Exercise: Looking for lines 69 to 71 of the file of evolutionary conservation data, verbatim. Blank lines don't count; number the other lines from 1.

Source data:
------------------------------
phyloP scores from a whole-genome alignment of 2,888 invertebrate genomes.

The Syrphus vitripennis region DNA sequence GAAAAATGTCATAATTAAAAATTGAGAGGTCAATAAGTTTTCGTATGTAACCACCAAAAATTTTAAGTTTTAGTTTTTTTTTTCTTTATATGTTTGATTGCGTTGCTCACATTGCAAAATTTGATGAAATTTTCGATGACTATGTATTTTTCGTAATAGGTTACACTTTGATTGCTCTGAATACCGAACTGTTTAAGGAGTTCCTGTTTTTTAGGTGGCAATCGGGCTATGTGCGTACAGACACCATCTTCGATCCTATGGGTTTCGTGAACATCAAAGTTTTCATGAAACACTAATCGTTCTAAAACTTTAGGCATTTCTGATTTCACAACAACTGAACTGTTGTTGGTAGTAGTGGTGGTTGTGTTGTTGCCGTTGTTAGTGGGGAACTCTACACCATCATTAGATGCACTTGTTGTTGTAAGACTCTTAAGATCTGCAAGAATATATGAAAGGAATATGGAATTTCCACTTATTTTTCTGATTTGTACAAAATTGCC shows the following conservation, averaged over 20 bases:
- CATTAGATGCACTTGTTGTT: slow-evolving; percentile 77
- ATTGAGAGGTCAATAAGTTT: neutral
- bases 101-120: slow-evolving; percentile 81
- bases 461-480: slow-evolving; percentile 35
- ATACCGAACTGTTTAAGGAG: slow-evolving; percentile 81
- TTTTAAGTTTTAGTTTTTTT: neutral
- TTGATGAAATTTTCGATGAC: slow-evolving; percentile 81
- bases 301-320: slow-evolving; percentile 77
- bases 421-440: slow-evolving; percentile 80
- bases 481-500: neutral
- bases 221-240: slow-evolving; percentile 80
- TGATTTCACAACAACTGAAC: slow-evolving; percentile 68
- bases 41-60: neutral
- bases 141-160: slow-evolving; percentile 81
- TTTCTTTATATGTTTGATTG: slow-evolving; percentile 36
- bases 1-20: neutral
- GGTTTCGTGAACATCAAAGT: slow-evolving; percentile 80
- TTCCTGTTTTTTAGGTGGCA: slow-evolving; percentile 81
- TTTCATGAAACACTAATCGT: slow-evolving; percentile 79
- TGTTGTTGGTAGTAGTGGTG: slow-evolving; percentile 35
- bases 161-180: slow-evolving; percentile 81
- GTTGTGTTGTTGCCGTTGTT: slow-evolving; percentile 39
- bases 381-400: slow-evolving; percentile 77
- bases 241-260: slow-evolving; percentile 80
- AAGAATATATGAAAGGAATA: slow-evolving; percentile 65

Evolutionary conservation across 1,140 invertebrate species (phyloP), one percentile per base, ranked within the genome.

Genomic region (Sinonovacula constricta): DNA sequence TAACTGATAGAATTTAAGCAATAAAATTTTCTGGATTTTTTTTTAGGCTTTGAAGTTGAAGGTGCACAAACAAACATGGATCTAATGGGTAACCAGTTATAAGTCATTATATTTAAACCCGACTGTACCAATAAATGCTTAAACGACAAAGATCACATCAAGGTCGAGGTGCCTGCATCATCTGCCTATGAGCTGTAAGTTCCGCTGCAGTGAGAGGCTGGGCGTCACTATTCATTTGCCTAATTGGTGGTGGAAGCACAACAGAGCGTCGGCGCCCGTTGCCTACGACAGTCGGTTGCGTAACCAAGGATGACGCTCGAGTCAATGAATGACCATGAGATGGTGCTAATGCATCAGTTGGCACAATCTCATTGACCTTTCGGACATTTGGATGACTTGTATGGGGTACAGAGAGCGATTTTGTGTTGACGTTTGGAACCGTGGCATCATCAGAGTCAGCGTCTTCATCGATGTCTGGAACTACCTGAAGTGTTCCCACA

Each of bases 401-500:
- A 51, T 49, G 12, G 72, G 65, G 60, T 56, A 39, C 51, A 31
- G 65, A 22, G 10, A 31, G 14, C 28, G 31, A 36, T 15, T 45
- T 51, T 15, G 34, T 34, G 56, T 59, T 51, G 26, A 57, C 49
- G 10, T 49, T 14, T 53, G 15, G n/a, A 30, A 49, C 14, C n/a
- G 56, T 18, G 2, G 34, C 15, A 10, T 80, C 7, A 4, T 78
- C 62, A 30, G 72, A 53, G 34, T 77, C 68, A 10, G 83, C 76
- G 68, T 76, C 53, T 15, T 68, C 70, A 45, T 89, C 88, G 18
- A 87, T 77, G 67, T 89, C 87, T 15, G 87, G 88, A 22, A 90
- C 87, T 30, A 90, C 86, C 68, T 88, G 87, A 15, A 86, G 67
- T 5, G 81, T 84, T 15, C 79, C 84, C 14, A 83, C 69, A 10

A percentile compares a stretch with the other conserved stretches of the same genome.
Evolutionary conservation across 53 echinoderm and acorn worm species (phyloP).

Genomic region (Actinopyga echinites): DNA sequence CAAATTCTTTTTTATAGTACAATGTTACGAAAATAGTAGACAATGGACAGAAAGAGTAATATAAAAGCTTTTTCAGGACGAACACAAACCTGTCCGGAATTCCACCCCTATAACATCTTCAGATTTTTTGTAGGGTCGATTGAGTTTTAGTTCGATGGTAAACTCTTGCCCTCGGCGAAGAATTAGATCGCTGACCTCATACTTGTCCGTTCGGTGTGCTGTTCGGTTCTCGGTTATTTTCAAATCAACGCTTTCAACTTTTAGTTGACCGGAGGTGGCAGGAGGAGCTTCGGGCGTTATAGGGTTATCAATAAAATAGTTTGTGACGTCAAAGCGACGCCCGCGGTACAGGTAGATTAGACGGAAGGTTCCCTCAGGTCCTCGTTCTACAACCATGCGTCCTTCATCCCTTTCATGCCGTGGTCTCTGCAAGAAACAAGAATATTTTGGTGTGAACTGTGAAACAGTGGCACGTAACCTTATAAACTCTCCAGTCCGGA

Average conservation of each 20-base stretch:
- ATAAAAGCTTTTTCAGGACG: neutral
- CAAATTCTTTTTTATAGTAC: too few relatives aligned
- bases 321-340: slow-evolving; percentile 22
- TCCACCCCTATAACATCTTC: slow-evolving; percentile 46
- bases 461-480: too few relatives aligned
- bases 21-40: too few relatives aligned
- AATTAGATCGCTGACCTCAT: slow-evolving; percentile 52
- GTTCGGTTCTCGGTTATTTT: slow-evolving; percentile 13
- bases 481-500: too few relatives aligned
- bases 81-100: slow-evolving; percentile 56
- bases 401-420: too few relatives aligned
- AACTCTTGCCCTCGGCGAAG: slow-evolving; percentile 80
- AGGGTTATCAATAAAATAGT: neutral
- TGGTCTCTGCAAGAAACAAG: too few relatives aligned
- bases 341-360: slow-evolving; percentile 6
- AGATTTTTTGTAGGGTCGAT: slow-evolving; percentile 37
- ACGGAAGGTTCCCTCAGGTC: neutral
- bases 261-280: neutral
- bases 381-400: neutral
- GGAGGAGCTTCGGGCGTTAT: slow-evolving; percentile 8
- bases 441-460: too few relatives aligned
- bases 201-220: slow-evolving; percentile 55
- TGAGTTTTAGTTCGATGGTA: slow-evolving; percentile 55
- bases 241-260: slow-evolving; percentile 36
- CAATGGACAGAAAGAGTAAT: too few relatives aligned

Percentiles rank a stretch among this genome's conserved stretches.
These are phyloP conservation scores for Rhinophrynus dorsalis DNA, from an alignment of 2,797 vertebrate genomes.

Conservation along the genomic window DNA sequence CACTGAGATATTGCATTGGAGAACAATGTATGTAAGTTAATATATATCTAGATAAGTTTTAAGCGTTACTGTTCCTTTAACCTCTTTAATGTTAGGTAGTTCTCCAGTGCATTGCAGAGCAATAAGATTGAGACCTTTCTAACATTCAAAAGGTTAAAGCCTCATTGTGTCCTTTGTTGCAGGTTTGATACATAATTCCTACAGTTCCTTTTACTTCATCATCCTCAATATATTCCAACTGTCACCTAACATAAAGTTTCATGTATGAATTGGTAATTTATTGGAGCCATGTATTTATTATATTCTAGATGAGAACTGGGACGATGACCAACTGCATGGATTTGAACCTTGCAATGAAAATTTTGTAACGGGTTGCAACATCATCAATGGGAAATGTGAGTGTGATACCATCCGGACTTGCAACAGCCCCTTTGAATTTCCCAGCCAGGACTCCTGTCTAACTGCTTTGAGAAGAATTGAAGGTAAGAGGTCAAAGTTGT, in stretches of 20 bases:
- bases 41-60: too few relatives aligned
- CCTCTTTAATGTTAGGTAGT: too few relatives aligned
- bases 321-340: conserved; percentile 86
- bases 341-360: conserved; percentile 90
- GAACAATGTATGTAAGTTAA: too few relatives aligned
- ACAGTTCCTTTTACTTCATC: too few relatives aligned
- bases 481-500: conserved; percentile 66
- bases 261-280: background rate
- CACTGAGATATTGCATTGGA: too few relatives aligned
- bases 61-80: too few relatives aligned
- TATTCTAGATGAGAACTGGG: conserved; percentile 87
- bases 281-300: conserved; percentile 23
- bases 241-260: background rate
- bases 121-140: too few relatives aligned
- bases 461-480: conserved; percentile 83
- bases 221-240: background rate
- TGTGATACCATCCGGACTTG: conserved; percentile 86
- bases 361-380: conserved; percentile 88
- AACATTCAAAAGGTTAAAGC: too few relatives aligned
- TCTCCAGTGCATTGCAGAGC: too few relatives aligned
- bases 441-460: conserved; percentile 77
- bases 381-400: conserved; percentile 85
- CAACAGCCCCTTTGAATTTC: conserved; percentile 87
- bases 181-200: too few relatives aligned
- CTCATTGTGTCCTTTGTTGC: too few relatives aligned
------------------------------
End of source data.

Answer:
- CAATGGACAGAAAGAGTAAT: too few relatives aligned

Percentiles rank a stretch among this genome's conserved stretches.
These are phyloP conservation scores for Rhinophrynus dorsalis DNA, from an alignment of 2,797 vertebrate genomes.